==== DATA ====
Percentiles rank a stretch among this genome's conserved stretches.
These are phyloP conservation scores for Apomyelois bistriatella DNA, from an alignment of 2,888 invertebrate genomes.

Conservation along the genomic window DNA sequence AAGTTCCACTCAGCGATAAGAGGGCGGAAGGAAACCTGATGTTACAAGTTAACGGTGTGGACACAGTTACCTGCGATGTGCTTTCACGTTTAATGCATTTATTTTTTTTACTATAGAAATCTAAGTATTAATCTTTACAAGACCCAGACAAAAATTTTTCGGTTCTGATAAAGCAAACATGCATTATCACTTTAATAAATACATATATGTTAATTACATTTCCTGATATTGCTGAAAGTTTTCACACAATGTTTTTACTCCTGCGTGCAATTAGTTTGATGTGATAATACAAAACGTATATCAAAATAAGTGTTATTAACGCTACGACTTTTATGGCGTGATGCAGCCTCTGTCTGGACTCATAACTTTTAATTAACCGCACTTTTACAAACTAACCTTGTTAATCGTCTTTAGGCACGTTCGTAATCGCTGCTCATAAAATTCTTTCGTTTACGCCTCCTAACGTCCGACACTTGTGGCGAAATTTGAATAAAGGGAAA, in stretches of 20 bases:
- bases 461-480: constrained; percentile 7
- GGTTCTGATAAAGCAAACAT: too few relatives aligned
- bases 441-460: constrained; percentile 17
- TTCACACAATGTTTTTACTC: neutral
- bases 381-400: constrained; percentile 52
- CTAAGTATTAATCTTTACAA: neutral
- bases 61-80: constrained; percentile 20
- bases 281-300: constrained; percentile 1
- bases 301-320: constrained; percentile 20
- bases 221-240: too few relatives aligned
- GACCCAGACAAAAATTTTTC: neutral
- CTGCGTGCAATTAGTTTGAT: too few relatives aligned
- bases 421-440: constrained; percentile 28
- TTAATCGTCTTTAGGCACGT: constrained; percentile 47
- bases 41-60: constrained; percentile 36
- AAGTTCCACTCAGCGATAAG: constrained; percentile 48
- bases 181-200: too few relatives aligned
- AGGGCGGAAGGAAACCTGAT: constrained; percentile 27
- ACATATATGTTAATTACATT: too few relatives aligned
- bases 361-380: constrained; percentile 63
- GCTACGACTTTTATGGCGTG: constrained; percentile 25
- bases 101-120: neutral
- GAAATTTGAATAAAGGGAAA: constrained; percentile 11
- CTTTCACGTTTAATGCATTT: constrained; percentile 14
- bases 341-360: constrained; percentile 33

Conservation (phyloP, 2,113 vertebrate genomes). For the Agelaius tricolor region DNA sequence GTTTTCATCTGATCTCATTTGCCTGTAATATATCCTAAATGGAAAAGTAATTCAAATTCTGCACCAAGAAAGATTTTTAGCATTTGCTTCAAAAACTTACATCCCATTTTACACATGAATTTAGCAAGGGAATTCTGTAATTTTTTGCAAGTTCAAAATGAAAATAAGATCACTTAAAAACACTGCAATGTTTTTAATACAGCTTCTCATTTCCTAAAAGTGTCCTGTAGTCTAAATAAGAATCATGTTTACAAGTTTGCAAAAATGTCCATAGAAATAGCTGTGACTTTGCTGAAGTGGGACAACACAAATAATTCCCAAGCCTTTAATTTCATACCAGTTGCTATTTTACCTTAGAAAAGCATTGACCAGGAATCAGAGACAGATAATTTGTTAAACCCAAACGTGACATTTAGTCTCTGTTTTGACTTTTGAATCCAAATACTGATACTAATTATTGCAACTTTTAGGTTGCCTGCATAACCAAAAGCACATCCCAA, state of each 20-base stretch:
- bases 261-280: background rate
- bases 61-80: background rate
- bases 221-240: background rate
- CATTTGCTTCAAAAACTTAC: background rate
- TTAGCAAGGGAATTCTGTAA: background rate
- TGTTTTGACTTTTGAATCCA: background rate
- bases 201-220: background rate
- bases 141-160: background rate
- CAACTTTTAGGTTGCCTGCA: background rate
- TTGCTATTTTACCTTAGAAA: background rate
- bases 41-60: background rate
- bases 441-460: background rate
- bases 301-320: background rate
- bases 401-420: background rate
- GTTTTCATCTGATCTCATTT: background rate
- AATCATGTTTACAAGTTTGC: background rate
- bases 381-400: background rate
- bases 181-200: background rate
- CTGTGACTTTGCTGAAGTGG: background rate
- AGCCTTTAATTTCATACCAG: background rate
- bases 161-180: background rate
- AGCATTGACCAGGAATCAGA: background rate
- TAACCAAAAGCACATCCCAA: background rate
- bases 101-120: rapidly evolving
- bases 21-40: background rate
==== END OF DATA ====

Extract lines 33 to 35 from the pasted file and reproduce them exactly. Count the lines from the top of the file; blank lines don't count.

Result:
- CATTTGCTTCAAAAACTTAC: background rate
- TTAGCAAGGGAATTCTGTAA: background rate
- TGTTTTGACTTTTGAATCCA: background rate